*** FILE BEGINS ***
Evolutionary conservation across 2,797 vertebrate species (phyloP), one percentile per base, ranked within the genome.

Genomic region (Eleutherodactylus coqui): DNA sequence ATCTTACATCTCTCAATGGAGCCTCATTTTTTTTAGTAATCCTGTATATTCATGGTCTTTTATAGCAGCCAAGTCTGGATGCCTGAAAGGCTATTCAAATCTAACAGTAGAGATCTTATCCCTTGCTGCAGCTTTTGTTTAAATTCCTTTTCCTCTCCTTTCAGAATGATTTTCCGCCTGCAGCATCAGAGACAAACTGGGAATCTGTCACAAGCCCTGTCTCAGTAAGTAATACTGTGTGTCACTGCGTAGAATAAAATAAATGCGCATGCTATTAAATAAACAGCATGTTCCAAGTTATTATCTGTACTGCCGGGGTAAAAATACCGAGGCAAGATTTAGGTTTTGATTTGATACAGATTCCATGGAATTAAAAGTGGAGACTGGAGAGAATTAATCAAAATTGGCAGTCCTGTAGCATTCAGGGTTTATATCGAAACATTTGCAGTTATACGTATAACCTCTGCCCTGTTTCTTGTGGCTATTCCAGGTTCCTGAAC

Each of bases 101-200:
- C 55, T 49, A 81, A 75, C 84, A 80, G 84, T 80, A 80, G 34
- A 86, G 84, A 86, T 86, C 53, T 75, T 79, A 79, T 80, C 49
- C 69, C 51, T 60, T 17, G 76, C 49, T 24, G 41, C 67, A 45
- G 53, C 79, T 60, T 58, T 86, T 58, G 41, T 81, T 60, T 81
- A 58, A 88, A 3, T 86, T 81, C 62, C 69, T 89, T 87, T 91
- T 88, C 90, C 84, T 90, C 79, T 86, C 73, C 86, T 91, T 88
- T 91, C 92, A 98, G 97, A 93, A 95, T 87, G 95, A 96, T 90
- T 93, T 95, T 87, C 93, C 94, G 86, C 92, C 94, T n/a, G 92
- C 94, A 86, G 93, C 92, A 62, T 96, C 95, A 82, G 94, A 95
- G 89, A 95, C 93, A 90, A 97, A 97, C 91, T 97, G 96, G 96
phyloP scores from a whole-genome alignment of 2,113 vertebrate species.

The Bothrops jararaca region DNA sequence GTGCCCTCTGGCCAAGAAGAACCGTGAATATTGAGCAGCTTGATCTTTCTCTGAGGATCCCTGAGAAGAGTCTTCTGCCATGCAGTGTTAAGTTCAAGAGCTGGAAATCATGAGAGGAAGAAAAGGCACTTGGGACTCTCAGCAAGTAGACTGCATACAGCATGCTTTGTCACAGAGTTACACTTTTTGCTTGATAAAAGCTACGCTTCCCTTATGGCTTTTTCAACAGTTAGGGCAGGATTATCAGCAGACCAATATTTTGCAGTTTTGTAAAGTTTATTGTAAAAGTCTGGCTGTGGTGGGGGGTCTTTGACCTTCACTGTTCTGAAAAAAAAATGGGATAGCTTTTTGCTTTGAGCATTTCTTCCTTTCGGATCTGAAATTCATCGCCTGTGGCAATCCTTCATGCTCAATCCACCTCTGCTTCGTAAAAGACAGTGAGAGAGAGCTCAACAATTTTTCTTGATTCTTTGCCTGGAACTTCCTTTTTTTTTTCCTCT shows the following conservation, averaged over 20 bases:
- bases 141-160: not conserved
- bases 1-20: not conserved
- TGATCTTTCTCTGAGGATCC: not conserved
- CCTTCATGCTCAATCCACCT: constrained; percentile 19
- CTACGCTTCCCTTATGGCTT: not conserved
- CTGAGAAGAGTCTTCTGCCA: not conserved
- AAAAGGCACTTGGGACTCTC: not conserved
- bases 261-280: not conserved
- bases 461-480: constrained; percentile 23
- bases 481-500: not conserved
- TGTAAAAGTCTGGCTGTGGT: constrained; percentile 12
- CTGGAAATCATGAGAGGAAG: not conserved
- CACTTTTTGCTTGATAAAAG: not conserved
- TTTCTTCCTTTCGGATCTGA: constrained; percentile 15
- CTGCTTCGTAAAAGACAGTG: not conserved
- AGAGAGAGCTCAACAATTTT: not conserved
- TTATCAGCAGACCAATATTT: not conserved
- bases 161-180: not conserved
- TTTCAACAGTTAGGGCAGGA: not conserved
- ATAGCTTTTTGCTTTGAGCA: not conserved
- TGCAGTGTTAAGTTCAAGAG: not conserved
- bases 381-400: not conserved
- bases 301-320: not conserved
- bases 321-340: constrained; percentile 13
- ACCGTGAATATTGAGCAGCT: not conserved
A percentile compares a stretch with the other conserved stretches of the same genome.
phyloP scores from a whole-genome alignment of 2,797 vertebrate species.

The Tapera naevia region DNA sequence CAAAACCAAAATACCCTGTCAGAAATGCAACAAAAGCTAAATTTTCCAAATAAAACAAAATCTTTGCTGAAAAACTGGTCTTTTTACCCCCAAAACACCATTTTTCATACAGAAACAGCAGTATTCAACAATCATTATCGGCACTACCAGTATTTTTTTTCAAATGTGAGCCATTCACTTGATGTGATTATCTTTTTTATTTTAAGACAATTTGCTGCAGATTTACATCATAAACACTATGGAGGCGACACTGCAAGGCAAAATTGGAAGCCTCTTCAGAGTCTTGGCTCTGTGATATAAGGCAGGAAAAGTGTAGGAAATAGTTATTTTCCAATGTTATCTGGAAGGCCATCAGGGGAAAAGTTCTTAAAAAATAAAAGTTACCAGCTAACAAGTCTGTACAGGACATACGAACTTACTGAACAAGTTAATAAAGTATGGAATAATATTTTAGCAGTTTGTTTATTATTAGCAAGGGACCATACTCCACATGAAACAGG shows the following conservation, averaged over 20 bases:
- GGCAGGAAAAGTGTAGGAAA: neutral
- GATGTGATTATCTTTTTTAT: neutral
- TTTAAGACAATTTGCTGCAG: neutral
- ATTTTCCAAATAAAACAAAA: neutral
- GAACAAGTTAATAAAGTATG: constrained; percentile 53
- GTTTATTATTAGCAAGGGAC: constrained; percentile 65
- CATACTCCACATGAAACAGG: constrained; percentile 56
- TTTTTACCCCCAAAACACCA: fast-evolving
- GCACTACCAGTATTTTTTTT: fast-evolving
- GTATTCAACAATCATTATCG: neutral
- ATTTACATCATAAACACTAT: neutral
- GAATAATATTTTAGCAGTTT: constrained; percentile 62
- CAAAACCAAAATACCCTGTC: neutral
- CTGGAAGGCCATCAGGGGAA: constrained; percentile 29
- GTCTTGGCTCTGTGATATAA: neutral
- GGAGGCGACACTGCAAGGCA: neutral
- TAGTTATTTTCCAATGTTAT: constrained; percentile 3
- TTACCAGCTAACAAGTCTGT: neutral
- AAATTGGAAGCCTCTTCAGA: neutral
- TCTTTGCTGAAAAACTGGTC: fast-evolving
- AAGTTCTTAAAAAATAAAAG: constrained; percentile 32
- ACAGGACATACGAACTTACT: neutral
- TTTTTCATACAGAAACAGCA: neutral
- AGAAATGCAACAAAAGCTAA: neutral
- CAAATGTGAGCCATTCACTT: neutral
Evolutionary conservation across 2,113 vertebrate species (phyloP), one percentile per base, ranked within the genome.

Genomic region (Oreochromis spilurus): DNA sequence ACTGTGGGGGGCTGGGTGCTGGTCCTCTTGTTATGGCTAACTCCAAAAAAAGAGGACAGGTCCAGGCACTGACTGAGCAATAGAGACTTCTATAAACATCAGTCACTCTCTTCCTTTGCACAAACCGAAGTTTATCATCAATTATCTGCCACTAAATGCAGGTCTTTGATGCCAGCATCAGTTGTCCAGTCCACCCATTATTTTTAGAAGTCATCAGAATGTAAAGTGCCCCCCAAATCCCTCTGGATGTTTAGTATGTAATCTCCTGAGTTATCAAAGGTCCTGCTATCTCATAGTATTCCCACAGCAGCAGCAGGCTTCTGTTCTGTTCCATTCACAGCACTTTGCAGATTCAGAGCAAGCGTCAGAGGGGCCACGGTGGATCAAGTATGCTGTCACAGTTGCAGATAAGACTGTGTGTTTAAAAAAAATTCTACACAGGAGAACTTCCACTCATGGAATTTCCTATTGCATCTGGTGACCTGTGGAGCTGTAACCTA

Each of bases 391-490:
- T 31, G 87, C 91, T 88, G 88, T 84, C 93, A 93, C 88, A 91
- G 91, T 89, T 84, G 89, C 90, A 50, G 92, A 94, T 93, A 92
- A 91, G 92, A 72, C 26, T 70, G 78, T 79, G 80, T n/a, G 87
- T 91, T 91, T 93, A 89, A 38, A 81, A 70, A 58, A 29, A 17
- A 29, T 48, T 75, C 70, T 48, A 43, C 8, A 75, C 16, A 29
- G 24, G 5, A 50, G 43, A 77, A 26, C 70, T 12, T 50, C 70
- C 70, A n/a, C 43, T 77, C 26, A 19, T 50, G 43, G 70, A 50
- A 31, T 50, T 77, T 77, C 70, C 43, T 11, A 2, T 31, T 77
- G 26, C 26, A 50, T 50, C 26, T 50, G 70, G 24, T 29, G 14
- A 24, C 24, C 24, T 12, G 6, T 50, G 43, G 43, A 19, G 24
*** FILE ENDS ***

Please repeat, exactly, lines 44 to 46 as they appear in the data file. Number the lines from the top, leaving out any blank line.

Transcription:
- GGCAGGAAAAGTGTAGGAAA: neutral
- GATGTGATTATCTTTTTTAT: neutral
- TTTAAGACAATTTGCTGCAG: neutral